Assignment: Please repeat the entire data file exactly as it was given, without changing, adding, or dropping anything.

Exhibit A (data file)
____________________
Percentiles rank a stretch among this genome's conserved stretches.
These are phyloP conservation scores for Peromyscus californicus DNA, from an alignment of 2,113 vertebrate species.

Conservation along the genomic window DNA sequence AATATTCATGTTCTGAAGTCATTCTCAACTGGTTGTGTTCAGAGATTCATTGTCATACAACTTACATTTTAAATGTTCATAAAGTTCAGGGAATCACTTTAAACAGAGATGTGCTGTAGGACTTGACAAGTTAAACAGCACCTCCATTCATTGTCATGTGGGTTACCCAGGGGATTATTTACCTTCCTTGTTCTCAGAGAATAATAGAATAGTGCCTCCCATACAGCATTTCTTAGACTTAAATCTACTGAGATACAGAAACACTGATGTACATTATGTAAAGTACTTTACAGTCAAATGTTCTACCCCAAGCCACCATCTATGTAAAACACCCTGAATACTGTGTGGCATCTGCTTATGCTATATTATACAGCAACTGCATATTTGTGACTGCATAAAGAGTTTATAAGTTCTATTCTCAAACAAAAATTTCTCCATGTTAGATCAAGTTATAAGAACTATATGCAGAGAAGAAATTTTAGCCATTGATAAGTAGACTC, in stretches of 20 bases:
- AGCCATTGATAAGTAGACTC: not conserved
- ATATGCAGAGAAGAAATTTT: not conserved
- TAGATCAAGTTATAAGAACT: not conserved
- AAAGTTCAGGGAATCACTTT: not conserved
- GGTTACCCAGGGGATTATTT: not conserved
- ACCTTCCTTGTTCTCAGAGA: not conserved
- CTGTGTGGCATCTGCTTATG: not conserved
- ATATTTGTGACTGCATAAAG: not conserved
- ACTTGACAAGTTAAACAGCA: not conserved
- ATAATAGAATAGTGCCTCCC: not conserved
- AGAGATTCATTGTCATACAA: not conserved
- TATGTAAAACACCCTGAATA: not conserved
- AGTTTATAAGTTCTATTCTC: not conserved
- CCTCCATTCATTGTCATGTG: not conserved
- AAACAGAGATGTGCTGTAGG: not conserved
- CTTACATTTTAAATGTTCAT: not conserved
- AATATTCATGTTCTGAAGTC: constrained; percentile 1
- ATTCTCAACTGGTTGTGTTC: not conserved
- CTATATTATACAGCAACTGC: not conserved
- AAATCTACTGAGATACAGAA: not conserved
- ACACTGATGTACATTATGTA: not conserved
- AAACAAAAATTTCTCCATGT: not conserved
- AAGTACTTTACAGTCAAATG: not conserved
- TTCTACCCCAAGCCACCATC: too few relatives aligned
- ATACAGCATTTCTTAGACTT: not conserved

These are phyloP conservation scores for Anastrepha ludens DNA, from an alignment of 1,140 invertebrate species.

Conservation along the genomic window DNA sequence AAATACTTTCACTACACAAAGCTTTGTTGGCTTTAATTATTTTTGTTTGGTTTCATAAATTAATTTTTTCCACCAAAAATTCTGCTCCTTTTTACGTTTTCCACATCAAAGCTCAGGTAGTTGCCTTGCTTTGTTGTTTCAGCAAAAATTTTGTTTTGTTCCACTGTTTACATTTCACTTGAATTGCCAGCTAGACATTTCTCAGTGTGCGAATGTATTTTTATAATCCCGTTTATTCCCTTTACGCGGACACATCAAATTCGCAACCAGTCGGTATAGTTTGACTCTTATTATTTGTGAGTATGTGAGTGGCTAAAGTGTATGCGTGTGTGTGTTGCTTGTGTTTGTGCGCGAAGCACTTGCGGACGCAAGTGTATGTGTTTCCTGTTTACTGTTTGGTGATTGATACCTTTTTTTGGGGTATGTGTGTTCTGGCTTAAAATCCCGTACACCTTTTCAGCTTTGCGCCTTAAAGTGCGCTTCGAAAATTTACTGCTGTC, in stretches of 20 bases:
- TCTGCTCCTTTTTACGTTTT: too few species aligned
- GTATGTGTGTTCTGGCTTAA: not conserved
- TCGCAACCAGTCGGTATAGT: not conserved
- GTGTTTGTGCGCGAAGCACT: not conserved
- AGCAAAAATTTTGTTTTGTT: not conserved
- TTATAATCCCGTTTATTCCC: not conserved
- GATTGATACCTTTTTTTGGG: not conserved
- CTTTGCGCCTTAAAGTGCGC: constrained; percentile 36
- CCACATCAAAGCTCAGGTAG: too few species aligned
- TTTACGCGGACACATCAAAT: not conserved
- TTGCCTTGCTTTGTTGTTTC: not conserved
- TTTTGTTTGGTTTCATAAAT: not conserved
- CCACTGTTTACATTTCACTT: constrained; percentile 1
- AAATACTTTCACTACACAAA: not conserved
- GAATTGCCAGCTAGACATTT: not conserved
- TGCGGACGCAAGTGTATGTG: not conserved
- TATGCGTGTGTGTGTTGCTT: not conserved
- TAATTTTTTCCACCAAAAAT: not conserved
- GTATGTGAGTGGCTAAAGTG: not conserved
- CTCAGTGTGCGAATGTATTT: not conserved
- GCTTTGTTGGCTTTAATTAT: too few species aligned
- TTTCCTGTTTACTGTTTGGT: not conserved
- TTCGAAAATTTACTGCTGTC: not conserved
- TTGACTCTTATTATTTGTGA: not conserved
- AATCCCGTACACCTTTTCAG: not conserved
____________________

Percentiles rank a stretch among this genome's conserved stretches.
These are phyloP conservation scores for Peromyscus californicus DNA, from an alignment of 2,113 vertebrate species.

Conservation along the genomic window DNA sequence AATATTCATGTTCTGAAGTCATTCTCAACTGGTTGTGTTCAGAGATTCATTGTCATACAACTTACATTTTAAATGTTCATAAAGTTCAGGGAATCACTTTAAACAGAGATGTGCTGTAGGACTTGACAAGTTAAACAGCACCTCCATTCATTGTCATGTGGGTTACCCAGGGGATTATTTACCTTCCTTGTTCTCAGAGAATAATAGAATAGTGCCTCCCATACAGCATTTCTTAGACTTAAATCTACTGAGATACAGAAACACTGATGTACATTATGTAAAGTACTTTACAGTCAAATGTTCTACCCCAAGCCACCATCTATGTAAAACACCCTGAATACTGTGTGGCATCTGCTTATGCTATATTATACAGCAACTGCATATTTGTGACTGCATAAAGAGTTTATAAGTTCTATTCTCAAACAAAAATTTCTCCATGTTAGATCAAGTTATAAGAACTATATGCAGAGAAGAAATTTTAGCCATTGATAAGTAGACTC, in stretches of 20 bases:
- AGCCATTGATAAGTAGACTC: not conserved
- ATATGCAGAGAAGAAATTTT: not conserved
- TAGATCAAGTTATAAGAACT: not conserved
- AAAGTTCAGGGAATCACTTT: not conserved
- GGTTACCCAGGGGATTATTT: not conserved
- ACCTTCCTTGTTCTCAGAGA: not conserved
- CTGTGTGGCATCTGCTTATG: not conserved
- ATATTTGTGACTGCATAAAG: not conserved
- ACTTGACAAGTTAAACAGCA: not conserved
- ATAATAGAATAGTGCCTCCC: not conserved
- AGAGATTCATTGTCATACAA: not conserved
- TATGTAAAACACCCTGAATA: not conserved
- AGTTTATAAGTTCTATTCTC: not conserved
- CCTCCATTCATTGTCATGTG: not conserved
- AAACAGAGATGTGCTGTAGG: not conserved
- CTTACATTTTAAATGTTCAT: not conserved
- AATATTCATGTTCTGAAGTC: constrained; percentile 1
- ATTCTCAACTGGTTGTGTTC: not conserved
- CTATATTATACAGCAACTGC: not conserved
- AAATCTACTGAGATACAGAA: not conserved
- ACACTGATGTACATTATGTA: not conserved
- AAACAAAAATTTCTCCATGT: not conserved
- AAGTACTTTACAGTCAAATG: not conserved
- TTCTACCCCAAGCCACCATC: too few relatives aligned
- ATACAGCATTTCTTAGACTT: not conserved

These are phyloP conservation scores for Anastrepha ludens DNA, from an alignment of 1,140 invertebrate species.

Conservation along the genomic window DNA sequence AAATACTTTCACTACACAAAGCTTTGTTGGCTTTAATTATTTTTGTTTGGTTTCATAAATTAATTTTTTCCACCAAAAATTCTGCTCCTTTTTACGTTTTCCACATCAAAGCTCAGGTAGTTGCCTTGCTTTGTTGTTTCAGCAAAAATTTTGTTTTGTTCCACTGTTTACATTTCACTTGAATTGCCAGCTAGACATTTCTCAGTGTGCGAATGTATTTTTATAATCCCGTTTATTCCCTTTACGCGGACACATCAAATTCGCAACCAGTCGGTATAGTTTGACTCTTATTATTTGTGAGTATGTGAGTGGCTAAAGTGTATGCGTGTGTGTGTTGCTTGTGTTTGTGCGCGAAGCACTTGCGGACGCAAGTGTATGTGTTTCCTGTTTACTGTTTGGTGATTGATACCTTTTTTTGGGGTATGTGTGTTCTGGCTTAAAATCCCGTACACCTTTTCAGCTTTGCGCCTTAAAGTGCGCTTCGAAAATTTACTGCTGTC, in stretches of 20 bases:
- TCTGCTCCTTTTTACGTTTT: too few species aligned
- GTATGTGTGTTCTGGCTTAA: not conserved
- TCGCAACCAGTCGGTATAGT: not conserved
- GTGTTTGTGCGCGAAGCACT: not conserved
- AGCAAAAATTTTGTTTTGTT: not conserved
- TTATAATCCCGTTTATTCCC: not conserved
- GATTGATACCTTTTTTTGGG: not conserved
- CTTTGCGCCTTAAAGTGCGC: constrained; percentile 36
- CCACATCAAAGCTCAGGTAG: too few species aligned
- TTTACGCGGACACATCAAAT: not conserved
- TTGCCTTGCTTTGTTGTTTC: not conserved
- TTTTGTTTGGTTTCATAAAT: not conserved
- CCACTGTTTACATTTCACTT: constrained; percentile 1
- AAATACTTTCACTACACAAA: not conserved
- GAATTGCCAGCTAGACATTT: not conserved
- TGCGGACGCAAGTGTATGTG: not conserved
- TATGCGTGTGTGTGTTGCTT: not conserved
- TAATTTTTTCCACCAAAAAT: not conserved
- GTATGTGAGTGGCTAAAGTG: not conserved
- CTCAGTGTGCGAATGTATTT: not conserved
- GCTTTGTTGGCTTTAATTAT: too few species aligned
- TTTCCTGTTTACTGTTTGGT: not conserved
- TTCGAAAATTTACTGCTGTC: not conserved
- TTGACTCTTATTATTTGTGA: not conserved
- AATCCCGTACACCTTTTCAG: not conserved